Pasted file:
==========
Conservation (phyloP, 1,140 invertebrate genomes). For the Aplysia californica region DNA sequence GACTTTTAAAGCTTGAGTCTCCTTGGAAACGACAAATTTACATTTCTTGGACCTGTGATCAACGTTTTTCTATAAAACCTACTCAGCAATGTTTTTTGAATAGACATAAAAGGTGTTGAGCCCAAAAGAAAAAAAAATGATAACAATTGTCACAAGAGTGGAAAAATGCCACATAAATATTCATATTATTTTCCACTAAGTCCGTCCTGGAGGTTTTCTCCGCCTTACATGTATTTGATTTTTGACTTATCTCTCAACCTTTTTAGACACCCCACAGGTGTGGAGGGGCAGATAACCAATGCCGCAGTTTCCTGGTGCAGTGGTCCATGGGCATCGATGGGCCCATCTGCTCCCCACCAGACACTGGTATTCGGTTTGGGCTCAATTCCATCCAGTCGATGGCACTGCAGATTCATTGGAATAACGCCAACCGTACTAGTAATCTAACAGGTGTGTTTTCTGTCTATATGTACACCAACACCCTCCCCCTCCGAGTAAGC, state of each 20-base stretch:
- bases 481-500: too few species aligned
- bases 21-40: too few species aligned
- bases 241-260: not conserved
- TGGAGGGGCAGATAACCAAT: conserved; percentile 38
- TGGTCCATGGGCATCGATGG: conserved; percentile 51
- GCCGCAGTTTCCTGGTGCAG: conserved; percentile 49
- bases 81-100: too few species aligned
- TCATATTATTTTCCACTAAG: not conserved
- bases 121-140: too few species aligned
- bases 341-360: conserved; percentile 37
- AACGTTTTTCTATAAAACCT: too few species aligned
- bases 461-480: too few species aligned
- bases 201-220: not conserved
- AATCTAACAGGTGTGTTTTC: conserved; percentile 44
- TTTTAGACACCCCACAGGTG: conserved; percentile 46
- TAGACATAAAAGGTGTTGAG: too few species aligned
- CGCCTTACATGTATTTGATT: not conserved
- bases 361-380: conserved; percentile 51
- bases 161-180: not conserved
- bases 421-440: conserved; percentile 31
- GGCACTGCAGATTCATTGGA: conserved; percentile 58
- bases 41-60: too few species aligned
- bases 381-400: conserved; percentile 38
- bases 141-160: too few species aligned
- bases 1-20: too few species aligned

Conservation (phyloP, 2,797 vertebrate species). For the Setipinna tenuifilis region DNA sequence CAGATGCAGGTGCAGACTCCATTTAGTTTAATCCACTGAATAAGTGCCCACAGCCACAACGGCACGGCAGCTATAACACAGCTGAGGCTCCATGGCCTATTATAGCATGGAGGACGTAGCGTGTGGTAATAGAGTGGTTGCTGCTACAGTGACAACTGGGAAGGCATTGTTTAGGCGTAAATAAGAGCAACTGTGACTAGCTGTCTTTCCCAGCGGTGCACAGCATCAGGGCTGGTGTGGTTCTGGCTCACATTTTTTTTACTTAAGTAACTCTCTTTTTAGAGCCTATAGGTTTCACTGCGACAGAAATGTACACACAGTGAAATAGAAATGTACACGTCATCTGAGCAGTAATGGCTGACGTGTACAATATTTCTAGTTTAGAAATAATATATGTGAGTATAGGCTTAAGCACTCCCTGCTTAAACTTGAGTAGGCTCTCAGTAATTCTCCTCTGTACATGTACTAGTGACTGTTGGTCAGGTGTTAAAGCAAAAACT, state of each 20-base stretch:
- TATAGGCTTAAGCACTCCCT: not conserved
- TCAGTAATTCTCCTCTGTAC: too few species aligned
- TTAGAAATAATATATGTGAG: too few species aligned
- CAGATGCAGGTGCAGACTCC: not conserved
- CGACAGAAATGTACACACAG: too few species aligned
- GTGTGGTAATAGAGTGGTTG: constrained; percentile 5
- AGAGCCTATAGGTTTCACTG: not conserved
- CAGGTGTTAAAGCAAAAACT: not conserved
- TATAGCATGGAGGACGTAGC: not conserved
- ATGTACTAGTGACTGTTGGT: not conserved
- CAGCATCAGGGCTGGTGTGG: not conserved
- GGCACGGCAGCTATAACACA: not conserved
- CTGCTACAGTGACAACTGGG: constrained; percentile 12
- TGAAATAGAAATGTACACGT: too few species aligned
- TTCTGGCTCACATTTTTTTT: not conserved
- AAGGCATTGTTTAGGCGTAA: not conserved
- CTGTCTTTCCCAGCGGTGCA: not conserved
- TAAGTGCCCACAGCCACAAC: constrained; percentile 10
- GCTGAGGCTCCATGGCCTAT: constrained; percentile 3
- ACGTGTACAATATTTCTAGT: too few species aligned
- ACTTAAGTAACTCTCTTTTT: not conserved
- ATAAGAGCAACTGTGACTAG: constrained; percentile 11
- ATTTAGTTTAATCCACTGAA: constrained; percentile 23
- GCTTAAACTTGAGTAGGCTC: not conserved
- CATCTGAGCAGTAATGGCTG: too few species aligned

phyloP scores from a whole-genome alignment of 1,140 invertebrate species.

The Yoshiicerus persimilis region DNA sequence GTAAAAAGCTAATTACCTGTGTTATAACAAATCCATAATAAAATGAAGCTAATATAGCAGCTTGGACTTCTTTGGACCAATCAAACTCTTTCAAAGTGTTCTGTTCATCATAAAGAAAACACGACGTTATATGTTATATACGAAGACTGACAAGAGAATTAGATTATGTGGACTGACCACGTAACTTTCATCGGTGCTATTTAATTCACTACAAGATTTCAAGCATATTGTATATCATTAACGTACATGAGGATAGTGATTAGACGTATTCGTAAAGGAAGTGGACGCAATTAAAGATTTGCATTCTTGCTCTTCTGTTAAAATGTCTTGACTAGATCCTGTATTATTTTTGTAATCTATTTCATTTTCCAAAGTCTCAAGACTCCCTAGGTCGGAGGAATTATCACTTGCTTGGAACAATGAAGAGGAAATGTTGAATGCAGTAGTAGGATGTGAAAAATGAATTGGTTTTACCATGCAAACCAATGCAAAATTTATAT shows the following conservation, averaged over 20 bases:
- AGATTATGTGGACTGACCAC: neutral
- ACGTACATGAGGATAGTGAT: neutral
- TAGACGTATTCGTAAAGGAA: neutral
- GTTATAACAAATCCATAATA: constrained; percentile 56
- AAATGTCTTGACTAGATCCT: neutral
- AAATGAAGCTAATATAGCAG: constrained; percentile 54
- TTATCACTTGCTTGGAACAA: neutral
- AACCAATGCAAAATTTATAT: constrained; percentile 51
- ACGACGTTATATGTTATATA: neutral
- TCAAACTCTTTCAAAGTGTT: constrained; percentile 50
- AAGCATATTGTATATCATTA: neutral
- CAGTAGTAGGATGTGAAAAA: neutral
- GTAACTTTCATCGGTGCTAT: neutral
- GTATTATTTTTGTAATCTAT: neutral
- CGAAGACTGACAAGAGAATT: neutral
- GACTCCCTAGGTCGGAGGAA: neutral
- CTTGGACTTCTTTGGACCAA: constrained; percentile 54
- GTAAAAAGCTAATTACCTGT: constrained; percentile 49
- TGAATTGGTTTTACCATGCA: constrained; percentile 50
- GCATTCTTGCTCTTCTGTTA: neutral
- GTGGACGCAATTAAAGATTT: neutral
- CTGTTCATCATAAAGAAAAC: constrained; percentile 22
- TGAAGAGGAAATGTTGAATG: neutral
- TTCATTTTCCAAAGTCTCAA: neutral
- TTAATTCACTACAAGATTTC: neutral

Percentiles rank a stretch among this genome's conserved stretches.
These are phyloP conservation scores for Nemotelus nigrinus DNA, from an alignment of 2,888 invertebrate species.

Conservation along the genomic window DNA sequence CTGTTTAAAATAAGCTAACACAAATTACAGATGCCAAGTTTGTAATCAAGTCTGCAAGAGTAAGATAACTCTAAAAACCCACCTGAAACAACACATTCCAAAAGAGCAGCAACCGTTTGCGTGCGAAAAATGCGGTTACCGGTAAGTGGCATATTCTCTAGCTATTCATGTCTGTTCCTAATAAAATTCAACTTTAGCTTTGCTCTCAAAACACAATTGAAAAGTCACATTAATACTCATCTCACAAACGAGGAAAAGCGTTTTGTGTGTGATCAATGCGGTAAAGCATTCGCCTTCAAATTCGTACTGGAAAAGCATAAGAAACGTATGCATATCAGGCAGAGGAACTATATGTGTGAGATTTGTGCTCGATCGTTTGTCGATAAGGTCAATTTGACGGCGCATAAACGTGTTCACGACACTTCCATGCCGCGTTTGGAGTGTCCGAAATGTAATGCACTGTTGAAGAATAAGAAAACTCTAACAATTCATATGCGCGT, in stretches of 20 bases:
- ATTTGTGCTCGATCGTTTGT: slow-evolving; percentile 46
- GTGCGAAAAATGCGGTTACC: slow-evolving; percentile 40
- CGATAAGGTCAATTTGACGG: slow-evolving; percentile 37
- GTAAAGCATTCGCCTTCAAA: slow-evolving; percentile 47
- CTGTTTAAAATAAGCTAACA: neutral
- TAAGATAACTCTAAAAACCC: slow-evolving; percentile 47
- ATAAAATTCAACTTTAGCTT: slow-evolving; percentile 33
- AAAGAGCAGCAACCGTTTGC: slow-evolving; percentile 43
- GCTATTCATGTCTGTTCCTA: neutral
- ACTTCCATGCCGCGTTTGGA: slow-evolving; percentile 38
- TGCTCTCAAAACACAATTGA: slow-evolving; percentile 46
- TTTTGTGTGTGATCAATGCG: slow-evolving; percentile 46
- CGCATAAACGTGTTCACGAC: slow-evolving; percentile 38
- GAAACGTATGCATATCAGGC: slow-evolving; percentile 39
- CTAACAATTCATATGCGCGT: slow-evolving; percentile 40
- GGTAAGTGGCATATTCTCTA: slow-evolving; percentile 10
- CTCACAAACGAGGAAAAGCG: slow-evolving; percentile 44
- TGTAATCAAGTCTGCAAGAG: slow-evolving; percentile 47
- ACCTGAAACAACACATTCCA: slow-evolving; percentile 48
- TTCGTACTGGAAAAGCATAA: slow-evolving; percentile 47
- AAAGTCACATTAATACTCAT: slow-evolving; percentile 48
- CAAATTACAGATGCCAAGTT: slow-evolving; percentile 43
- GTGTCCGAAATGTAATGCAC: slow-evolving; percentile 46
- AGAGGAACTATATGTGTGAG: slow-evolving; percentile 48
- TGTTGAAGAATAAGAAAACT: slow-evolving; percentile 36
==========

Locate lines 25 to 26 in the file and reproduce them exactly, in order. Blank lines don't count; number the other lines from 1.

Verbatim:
- bases 141-160: too few species aligned
- bases 1-20: too few species aligned